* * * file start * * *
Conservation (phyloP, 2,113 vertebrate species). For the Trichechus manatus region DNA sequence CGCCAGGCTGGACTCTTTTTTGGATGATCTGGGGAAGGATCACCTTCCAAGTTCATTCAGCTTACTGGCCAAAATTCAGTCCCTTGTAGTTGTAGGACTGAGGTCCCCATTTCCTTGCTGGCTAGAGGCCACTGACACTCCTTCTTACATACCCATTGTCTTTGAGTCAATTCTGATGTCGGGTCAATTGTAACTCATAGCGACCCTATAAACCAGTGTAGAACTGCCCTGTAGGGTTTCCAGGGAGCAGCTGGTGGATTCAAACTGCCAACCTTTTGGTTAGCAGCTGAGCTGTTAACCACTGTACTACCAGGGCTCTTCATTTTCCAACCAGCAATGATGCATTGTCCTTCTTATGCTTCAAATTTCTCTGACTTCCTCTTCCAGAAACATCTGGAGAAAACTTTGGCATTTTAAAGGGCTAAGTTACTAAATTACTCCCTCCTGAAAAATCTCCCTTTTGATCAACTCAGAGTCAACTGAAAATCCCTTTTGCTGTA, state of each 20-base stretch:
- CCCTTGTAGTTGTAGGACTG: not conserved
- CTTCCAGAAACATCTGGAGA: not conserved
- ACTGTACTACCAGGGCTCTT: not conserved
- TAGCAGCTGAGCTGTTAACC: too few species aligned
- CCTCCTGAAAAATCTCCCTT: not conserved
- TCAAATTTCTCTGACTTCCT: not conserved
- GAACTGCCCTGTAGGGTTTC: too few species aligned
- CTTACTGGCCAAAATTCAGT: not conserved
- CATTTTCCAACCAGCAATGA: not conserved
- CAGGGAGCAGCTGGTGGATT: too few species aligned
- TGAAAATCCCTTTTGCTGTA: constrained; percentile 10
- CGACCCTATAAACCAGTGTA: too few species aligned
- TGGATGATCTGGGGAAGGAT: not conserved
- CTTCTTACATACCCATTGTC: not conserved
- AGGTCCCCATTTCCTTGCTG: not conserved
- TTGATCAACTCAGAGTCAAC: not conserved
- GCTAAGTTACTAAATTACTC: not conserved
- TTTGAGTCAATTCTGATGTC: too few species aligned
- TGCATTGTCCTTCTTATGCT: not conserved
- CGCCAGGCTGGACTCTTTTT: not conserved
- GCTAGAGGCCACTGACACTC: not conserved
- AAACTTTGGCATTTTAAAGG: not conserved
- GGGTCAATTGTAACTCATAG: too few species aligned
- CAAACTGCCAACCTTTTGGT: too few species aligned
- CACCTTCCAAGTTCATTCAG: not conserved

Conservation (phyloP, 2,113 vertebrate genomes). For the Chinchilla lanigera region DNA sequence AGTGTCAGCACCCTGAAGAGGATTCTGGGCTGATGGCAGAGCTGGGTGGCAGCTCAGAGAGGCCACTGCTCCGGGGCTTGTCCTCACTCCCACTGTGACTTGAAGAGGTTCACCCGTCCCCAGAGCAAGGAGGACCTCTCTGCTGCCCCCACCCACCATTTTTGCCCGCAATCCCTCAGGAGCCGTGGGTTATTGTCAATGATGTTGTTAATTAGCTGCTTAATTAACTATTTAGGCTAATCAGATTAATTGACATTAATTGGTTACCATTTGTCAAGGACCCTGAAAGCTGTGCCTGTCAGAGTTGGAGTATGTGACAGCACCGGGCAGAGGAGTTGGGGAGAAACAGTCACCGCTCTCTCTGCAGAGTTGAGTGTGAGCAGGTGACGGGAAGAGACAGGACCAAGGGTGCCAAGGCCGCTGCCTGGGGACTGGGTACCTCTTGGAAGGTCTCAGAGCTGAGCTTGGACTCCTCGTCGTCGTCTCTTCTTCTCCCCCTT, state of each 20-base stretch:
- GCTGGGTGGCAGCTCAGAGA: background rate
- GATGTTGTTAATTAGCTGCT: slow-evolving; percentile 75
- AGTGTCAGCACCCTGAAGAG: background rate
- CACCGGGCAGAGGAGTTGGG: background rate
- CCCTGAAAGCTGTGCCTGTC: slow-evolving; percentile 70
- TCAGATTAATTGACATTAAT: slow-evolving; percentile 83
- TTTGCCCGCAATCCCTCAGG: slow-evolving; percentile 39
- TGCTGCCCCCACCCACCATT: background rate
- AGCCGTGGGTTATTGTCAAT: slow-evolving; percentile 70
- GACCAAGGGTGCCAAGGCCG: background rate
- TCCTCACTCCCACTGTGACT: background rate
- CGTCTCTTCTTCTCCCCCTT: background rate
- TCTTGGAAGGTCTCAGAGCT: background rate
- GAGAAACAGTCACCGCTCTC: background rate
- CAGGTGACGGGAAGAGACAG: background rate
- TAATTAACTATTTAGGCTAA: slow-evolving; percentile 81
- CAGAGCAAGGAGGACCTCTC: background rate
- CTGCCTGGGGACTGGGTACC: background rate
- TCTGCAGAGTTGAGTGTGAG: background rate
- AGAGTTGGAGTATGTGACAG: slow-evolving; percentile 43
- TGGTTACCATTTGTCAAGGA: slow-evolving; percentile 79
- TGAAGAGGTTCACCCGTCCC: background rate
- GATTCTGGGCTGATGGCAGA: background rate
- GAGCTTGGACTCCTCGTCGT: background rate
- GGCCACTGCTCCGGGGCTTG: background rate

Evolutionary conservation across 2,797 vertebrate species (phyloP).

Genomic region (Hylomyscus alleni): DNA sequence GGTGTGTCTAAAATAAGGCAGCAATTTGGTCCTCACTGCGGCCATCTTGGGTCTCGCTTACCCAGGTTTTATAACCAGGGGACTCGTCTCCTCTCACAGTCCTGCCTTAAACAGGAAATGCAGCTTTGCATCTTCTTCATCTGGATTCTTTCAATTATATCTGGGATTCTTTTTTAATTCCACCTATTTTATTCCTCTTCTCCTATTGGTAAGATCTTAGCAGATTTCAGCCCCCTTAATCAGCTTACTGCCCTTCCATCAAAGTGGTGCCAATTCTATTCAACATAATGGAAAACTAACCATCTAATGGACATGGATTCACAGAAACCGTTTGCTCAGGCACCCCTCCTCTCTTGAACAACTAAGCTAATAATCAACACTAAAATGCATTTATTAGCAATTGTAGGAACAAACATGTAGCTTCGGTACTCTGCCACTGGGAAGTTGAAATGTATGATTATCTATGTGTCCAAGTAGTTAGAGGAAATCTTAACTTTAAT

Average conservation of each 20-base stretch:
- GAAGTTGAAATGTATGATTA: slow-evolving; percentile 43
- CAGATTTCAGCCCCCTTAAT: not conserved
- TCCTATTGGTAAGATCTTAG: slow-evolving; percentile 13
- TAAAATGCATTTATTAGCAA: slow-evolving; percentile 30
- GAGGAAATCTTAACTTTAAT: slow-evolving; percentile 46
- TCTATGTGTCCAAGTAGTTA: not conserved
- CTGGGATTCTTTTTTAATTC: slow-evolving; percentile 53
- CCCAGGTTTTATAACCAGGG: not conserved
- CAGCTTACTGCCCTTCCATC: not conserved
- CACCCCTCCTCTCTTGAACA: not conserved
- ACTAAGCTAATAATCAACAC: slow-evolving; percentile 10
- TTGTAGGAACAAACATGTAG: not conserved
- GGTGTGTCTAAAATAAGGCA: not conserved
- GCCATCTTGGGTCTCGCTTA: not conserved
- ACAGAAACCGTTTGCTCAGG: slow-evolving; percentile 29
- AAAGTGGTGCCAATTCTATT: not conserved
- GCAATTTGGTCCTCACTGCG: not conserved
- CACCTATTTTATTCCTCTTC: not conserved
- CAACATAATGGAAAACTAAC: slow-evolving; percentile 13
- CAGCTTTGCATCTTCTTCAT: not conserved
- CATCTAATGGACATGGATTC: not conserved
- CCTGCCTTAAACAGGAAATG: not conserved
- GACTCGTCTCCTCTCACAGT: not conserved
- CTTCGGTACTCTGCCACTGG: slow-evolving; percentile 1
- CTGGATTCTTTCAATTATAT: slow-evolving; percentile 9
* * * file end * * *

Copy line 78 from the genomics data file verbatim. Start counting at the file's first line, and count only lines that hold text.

- GACTCGTCTCCTCTCACAGT: not conserved